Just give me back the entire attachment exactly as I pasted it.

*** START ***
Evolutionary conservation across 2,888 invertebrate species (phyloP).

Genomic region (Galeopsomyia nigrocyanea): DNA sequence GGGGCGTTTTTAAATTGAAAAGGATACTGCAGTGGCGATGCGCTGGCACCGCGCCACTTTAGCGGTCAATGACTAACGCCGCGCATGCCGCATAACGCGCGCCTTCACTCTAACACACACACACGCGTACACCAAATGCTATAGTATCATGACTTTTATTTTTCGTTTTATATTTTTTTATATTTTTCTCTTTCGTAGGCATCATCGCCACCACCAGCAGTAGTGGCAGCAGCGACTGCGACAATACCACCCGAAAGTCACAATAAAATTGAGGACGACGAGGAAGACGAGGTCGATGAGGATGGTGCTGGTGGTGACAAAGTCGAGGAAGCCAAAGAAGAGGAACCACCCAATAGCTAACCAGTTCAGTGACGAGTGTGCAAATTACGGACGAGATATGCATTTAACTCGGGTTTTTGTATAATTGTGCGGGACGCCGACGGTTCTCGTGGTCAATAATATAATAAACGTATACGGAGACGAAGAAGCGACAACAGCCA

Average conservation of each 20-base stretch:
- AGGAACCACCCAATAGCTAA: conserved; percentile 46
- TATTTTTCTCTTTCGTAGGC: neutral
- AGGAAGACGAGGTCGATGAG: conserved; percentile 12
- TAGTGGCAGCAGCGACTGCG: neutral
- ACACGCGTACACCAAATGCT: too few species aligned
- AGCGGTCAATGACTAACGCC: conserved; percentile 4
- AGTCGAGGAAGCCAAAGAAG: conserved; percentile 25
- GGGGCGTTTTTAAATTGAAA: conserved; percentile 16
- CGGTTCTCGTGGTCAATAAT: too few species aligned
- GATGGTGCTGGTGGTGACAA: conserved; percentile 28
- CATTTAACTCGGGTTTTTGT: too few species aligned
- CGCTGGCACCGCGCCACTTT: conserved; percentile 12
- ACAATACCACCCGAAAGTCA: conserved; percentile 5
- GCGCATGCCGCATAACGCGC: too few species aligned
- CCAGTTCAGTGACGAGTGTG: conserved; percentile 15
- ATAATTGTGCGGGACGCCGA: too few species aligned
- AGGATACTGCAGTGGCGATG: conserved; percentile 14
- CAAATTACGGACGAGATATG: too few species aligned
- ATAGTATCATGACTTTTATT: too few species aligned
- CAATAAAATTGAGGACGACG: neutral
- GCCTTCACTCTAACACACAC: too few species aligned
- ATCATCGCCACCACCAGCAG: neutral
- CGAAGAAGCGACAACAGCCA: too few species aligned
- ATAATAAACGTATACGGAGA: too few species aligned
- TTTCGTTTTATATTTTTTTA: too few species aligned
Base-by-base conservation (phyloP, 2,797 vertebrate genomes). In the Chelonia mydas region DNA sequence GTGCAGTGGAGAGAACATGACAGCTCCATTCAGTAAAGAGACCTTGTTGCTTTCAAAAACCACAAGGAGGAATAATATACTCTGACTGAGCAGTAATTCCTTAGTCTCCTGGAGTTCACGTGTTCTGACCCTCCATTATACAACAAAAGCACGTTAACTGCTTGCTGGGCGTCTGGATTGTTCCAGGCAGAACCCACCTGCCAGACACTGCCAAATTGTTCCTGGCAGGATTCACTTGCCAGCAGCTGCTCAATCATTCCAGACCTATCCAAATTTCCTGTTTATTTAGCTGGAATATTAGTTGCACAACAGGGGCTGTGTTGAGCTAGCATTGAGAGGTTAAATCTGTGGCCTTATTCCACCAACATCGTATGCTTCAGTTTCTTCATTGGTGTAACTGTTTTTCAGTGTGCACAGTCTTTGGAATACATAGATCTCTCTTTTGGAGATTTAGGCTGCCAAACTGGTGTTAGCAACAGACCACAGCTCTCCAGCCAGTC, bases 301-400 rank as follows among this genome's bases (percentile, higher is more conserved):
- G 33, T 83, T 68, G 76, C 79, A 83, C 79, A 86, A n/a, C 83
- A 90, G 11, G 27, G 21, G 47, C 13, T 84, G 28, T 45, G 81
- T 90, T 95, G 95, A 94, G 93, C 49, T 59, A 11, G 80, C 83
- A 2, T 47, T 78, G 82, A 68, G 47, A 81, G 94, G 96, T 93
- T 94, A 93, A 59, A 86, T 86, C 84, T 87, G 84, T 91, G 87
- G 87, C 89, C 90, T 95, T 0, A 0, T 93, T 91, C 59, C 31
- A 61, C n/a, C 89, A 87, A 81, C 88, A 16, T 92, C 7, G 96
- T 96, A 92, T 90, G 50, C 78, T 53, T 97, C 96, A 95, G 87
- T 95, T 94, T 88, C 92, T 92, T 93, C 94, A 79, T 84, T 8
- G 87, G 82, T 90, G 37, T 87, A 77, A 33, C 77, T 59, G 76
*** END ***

Evolutionary conservation across 2,888 invertebrate species (phyloP).

Genomic region (Galeopsomyia nigrocyanea): DNA sequence GGGGCGTTTTTAAATTGAAAAGGATACTGCAGTGGCGATGCGCTGGCACCGCGCCACTTTAGCGGTCAATGACTAACGCCGCGCATGCCGCATAACGCGCGCCTTCACTCTAACACACACACACGCGTACACCAAATGCTATAGTATCATGACTTTTATTTTTCGTTTTATATTTTTTTATATTTTTCTCTTTCGTAGGCATCATCGCCACCACCAGCAGTAGTGGCAGCAGCGACTGCGACAATACCACCCGAAAGTCACAATAAAATTGAGGACGACGAGGAAGACGAGGTCGATGAGGATGGTGCTGGTGGTGACAAAGTCGAGGAAGCCAAAGAAGAGGAACCACCCAATAGCTAACCAGTTCAGTGACGAGTGTGCAAATTACGGACGAGATATGCATTTAACTCGGGTTTTTGTATAATTGTGCGGGACGCCGACGGTTCTCGTGGTCAATAATATAATAAACGTATACGGAGACGAAGAAGCGACAACAGCCA

Average conservation of each 20-base stretch:
- AGGAACCACCCAATAGCTAA: conserved; percentile 46
- TATTTTTCTCTTTCGTAGGC: neutral
- AGGAAGACGAGGTCGATGAG: conserved; percentile 12
- TAGTGGCAGCAGCGACTGCG: neutral
- ACACGCGTACACCAAATGCT: too few species aligned
- AGCGGTCAATGACTAACGCC: conserved; percentile 4
- AGTCGAGGAAGCCAAAGAAG: conserved; percentile 25
- GGGGCGTTTTTAAATTGAAA: conserved; percentile 16
- CGGTTCTCGTGGTCAATAAT: too few species aligned
- GATGGTGCTGGTGGTGACAA: conserved; percentile 28
- CATTTAACTCGGGTTTTTGT: too few species aligned
- CGCTGGCACCGCGCCACTTT: conserved; percentile 12
- ACAATACCACCCGAAAGTCA: conserved; percentile 5
- GCGCATGCCGCATAACGCGC: too few species aligned
- CCAGTTCAGTGACGAGTGTG: conserved; percentile 15
- ATAATTGTGCGGGACGCCGA: too few species aligned
- AGGATACTGCAGTGGCGATG: conserved; percentile 14
- CAAATTACGGACGAGATATG: too few species aligned
- ATAGTATCATGACTTTTATT: too few species aligned
- CAATAAAATTGAGGACGACG: neutral
- GCCTTCACTCTAACACACAC: too few species aligned
- ATCATCGCCACCACCAGCAG: neutral
- CGAAGAAGCGACAACAGCCA: too few species aligned
- ATAATAAACGTATACGGAGA: too few species aligned
- TTTCGTTTTATATTTTTTTA: too few species aligned
Base-by-base conservation (phyloP, 2,797 vertebrate genomes). In the Chelonia mydas region DNA sequence GTGCAGTGGAGAGAACATGACAGCTCCATTCAGTAAAGAGACCTTGTTGCTTTCAAAAACCACAAGGAGGAATAATATACTCTGACTGAGCAGTAATTCCTTAGTCTCCTGGAGTTCACGTGTTCTGACCCTCCATTATACAACAAAAGCACGTTAACTGCTTGCTGGGCGTCTGGATTGTTCCAGGCAGAACCCACCTGCCAGACACTGCCAAATTGTTCCTGGCAGGATTCACTTGCCAGCAGCTGCTCAATCATTCCAGACCTATCCAAATTTCCTGTTTATTTAGCTGGAATATTAGTTGCACAACAGGGGCTGTGTTGAGCTAGCATTGAGAGGTTAAATCTGTGGCCTTATTCCACCAACATCGTATGCTTCAGTTTCTTCATTGGTGTAACTGTTTTTCAGTGTGCACAGTCTTTGGAATACATAGATCTCTCTTTTGGAGATTTAGGCTGCCAAACTGGTGTTAGCAACAGACCACAGCTCTCCAGCCAGTC, bases 301-400 rank as follows among this genome's bases (percentile, higher is more conserved):
- G 33, T 83, T 68, G 76, C 79, A 83, C 79, A 86, A n/a, C 83
- A 90, G 11, G 27, G 21, G 47, C 13, T 84, G 28, T 45, G 81
- T 90, T 95, G 95, A 94, G 93, C 49, T 59, A 11, G 80, C 83
- A 2, T 47, T 78, G 82, A 68, G 47, A 81, G 94, G 96, T 93
- T 94, A 93, A 59, A 86, T 86, C 84, T 87, G 84, T 91, G 87
- G 87, C 89, C 90, T 95, T 0, A 0, T 93, T 91, C 59, C 31
- A 61, C n/a, C 89, A 87, A 81, C 88, A 16, T 92, C 7, G 96
- T 96, A 92, T 90, G 50, C 78, T 53, T 97, C 96, A 95, G 87
- T 95, T 94, T 88, C 92, T 92, T 93, C 94, A 79, T 84, T 8
- G 87, G 82, T 90, G 37, T 87, A 77, A 33, C 77, T 59, G 76